Back in the day, my great friendships could be started as easily as giving out a cigarette or holding someone’s beer while they urinated on another school’s placard in front of its administration building. These were the friends you could depend on—depend on to bring cheap vodka to your party or dance naked with in the wilderness around a bonfire. But when things go tough or emotions were involved, we were all unready to be empathetic, give advice, or even just listen. Sure we might cuddle, but there was no true emotional intimacy or even connection. For example, I once told someone I considered to be my best friend about my childhood sexual abuse. It was a vulnerable action, but I felt I needed his support and we had been “close friends” for about a year and a half. He said, and I quote, “Wow you were a bad kid.” Thank you; not only did you infer that it was my fault, but you also increased my shame and guilt. You are a great friend.
As I descended in a variety of addictions and mental illnesses, I noticed they distanced themselves to me. They saw what was going on months or even years before it occurred to me just how bad I was. The point is they didn’t really care. It was fun to drink with me but when shit hit fan, they were gone.
I attempted to make my life art, because it felt that way when I was under the influence. I save my pubic hair to make realistic latex molds of the progressive cycle of herpes. Nobody but the really sick ones wanted to smoke a bowl after class. I noticed that the people around me were increasingly sick, but I did not identify. Sure, I wrote a suicide letter just in case, but my “friends” really have problems. The worse I got the further I descended into a world of sick people.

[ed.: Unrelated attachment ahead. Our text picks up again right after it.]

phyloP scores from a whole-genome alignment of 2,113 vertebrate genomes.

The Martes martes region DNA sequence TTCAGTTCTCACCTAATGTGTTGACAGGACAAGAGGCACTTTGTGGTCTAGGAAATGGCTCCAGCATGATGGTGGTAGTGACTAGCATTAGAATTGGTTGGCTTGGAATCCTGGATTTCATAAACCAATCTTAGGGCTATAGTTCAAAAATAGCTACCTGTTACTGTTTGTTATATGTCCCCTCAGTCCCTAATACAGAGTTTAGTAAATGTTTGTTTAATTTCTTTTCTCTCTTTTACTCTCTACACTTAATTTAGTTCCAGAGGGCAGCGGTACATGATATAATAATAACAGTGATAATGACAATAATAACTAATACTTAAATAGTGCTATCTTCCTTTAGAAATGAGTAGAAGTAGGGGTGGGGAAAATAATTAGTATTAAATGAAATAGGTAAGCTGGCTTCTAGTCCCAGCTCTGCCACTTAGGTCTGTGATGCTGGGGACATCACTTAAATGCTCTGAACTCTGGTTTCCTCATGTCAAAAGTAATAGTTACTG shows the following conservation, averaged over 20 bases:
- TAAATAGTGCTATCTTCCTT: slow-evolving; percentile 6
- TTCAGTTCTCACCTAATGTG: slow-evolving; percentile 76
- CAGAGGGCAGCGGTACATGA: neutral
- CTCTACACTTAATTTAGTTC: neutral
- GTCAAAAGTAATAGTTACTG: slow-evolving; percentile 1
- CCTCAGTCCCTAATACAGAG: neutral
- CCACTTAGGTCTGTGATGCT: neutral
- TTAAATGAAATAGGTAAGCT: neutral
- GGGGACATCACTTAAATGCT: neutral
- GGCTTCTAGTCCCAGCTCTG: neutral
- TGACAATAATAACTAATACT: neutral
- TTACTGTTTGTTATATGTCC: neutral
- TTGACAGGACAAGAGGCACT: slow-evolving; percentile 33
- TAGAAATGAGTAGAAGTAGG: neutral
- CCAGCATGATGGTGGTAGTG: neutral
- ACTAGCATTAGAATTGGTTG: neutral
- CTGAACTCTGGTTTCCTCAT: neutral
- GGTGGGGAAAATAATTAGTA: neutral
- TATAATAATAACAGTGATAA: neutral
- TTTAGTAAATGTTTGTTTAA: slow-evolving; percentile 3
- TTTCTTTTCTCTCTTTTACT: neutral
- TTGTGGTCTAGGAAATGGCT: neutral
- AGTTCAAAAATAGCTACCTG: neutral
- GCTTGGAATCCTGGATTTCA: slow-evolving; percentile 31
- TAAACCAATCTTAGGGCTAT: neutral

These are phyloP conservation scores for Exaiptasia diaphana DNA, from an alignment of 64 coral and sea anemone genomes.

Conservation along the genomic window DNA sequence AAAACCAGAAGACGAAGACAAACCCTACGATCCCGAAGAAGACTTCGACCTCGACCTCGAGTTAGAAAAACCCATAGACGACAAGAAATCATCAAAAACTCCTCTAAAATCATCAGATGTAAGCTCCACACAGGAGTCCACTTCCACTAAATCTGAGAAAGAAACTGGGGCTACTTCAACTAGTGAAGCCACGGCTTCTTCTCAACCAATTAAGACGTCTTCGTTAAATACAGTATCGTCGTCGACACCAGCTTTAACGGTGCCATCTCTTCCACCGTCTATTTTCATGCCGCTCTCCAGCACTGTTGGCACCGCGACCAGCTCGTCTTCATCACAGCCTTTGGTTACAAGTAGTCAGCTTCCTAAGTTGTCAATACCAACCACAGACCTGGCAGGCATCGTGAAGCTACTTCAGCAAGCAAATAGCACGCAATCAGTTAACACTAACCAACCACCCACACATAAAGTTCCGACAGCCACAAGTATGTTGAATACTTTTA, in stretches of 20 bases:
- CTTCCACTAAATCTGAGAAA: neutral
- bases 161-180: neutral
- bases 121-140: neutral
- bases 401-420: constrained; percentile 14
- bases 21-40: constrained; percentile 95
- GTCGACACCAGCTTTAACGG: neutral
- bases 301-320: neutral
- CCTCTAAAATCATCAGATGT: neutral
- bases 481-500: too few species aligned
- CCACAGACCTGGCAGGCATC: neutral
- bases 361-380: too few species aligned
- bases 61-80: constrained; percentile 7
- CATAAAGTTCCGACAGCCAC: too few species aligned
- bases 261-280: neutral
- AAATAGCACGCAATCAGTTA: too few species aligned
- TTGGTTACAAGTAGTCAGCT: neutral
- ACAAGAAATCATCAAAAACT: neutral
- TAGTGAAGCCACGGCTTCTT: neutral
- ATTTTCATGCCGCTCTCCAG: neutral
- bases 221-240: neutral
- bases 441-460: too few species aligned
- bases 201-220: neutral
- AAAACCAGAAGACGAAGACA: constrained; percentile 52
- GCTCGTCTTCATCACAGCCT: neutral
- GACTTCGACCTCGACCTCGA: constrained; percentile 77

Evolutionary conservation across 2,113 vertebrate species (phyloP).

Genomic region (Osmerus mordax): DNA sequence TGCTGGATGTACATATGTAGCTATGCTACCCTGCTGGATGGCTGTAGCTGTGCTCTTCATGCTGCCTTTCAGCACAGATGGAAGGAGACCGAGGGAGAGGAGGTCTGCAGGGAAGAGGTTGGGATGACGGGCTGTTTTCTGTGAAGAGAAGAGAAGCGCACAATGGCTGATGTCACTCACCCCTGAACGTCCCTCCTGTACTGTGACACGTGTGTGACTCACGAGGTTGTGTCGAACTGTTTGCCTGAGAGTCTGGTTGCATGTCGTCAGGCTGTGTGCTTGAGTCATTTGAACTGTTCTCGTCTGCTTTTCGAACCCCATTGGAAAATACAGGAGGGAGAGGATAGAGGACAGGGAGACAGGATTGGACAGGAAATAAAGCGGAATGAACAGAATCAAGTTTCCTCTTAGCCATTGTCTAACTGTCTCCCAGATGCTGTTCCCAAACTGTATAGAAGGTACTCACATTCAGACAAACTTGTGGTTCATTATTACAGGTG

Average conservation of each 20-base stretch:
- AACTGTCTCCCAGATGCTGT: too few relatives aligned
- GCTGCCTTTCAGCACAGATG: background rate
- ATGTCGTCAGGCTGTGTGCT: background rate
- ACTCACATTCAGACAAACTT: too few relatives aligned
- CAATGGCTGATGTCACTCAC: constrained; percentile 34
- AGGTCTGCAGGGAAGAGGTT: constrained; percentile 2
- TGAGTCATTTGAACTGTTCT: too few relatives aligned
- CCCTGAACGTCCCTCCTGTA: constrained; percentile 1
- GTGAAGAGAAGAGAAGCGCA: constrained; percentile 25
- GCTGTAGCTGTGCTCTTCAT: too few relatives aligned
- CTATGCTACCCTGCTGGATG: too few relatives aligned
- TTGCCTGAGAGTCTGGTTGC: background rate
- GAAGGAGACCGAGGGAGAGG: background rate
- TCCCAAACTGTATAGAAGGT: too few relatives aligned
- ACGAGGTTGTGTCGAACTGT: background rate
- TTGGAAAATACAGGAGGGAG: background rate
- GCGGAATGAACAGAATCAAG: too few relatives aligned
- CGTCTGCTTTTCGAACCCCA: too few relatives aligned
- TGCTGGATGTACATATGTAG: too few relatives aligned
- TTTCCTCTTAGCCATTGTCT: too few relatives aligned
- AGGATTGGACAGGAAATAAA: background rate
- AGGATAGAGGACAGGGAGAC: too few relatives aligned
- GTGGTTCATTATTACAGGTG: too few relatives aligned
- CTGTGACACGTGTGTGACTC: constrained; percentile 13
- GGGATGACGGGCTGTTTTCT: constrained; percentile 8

For a while, my best friend was an alcoholic. I drank more with him to keep up, but I only saw his narcissism and alcoholism, and he only saw my depression and post-traumatic stress disorder. We got high and drunk while he tried to “fix” my life.
Honestly, in sobriety I have a few friends, but a lot of acquaintances. I don’t need more friends than I have. It is a true quality of quantity philosophy that seems to suit my needs. I love my friends, and I can count on them to be honest and compassionate. They are smart women and men, and, in a lot of ways, I look up to them. A lot of the acquaintances just aren’t as easy to relate to, or I identify qualities with which I don’t care to associate. I know they aren’t my friends even though I sometimes enjoy their company. I look forward to my own place so that I can better select the individual friends and acquaintances I wish to spend time with. Today I am truly grateful for my friends.